Referring first to FIG. 1 in a second-order or double-integration delta sigma modulator arrangement the difference between a fed-back signal and an input signal Vin is integrated in an integrator circuit 1, and the difference between the output of the circuit 1 and the fed-back signal is integrated in an integrator circuit 2. The output of the integrator circuit 2 is "sliced", or compared with a reference signal, in a circuit 3 to provide a "modulated" output signal having one or other of two values in dependence upon whether or not the output of the integrator circuit 2 exceeds the reference signal value. The modulated output signal, which may be treated as a sequence of logic ones and zeros, is used in a circuit 4 to determine the analogue value of the fed-back signal.
A modulator arrangement as shown schematically in FIG. 1 may be realised either with single-ended or differential integrator circuits, and with continuous-time or switched-capacitor differencing circuits. However, in any such realisation noise or offsets in the amplifiers incorporated in the integrator circuits 1 and 2 will affect the signal to noise ratio and resolution of the arrangement.
As shown in FIG. 2, which shows the basic structure of a fully differential switched-capacitor modulator arrangement, the amplifiers 5 and 6 utilised in the integrator circuits are "chopper-stabilised", so that low-frequency noise and offsets at the inputs of these amplifiers are translated to a higher frequency band centred on the chopper frequency, where they may be filtered out. The chopper stabilisation may be effected either by mixing the input signal to each amplifier 5 or 6 with a high frequency signal and recovering the required output signal by a second mixing with the same high frequency signal at the output of the amplifier 5 or 6 or, as shown in FIG. 2, the differential inputs and outputs of the amplifiers 5 and 6 may simply be interchanged by means of changeover switches 7 and 8, 9 and 10. These changeover switches may be timed by the clock signals which are utilised in the slicer or comparator 3 to time the modulated output signals.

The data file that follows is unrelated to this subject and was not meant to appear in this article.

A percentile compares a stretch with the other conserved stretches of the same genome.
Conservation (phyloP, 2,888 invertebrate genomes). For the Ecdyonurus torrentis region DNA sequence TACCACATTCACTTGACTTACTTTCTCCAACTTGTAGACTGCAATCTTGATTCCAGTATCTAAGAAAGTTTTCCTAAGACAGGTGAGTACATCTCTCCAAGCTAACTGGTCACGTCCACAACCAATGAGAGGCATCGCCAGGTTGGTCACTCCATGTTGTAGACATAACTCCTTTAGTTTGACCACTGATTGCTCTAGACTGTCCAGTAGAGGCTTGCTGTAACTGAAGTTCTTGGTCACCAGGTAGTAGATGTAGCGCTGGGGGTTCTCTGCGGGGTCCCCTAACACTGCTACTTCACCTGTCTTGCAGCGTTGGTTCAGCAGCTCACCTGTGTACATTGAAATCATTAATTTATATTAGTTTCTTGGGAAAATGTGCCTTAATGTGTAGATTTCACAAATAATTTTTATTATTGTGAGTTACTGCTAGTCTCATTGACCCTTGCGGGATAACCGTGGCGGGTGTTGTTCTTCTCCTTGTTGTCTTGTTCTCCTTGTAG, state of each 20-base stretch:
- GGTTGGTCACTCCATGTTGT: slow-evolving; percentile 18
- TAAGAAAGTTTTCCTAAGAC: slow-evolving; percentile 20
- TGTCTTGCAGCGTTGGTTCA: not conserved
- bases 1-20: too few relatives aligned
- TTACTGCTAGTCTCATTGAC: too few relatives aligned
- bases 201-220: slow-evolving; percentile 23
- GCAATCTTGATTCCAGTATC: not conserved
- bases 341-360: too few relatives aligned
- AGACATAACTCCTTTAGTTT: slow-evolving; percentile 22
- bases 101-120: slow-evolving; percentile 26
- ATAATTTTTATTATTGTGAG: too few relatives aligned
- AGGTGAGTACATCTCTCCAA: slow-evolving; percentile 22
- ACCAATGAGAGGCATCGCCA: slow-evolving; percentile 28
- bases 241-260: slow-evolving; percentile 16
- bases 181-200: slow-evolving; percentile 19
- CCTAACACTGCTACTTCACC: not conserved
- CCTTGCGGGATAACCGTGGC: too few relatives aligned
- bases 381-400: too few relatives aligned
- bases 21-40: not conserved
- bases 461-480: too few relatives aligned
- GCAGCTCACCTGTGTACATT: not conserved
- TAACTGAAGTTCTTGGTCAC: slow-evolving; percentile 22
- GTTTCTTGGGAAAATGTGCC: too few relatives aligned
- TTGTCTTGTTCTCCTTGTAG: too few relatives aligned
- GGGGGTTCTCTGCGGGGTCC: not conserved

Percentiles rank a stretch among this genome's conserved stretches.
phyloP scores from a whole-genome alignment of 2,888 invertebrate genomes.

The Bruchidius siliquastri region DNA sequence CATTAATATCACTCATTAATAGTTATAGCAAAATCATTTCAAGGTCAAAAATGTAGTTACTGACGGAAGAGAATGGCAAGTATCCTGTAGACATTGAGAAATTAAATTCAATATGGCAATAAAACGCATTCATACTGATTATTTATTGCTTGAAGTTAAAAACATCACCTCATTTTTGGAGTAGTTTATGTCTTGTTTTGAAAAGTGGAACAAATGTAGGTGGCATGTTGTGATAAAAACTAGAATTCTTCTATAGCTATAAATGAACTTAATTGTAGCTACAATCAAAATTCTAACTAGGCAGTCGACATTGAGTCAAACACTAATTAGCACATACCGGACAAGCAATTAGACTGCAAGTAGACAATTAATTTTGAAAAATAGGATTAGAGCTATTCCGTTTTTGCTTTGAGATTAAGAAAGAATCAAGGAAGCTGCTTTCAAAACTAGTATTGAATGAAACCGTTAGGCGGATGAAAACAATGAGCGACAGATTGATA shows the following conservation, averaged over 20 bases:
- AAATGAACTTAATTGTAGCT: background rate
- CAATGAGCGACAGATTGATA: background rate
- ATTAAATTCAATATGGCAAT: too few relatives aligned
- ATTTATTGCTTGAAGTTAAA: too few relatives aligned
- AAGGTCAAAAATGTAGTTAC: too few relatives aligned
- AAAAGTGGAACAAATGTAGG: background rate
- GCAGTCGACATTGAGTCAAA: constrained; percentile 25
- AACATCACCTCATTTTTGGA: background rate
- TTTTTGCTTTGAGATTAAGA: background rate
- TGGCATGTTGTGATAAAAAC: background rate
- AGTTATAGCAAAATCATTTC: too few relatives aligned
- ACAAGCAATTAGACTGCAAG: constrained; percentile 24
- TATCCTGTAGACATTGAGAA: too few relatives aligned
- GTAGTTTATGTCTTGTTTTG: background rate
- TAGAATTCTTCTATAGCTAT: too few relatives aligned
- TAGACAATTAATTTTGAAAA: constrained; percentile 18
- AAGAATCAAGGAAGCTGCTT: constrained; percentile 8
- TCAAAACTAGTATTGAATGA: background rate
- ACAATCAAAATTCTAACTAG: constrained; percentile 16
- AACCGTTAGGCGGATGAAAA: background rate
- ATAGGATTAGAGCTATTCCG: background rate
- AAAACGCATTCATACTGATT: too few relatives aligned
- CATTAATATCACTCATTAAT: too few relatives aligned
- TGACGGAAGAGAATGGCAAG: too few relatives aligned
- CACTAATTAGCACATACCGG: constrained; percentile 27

The amplifiers 5 and 6 are not the only sources of low frequency noise or offset, and in theory each component producing these non-ideal effects could be bracketed by chopper switches. However, in the present form of delta sigma modulator arrangement the virtual elimination of such noise and offsets from other components can be achieved without having to use chopper switches for each other component. Referring to FIG. 3, which represents a modulator arrangement of basically the same form as that of FIG. 2, the changeover switches 7 to 10 are represented by individual modulating (or multiplying by plus or minus one) circuits 11 to 18 in each of the signal paths concerned. By arbitrarily placing further such modulating circuits around junctions and analogue switches it can be seen that with proper attraction to clock phasing such circuits may be transferred to different parts of the modulator arrangement, one of the resulting configurations being shown in FIG. 4. In this latter case all elements of the modulator arrangement are covered and all input-referred noise and offsets will be affected by chopper stabilisation.
To allow the chopper switches to be transferred in this way two-level feedback signals, of plus and minus and minus V ref, must be utilised. FIG. 5 shows a form of the arrangement of FIG. 4 in which modulating circuits 19 to 26 are replaced by changeover switches 27 to 30. The last modulating circuit or chopper switch 31 in this form of modulator arrangement would be different to the others in that it would simply be required to invert data-type signals at the chopper rate.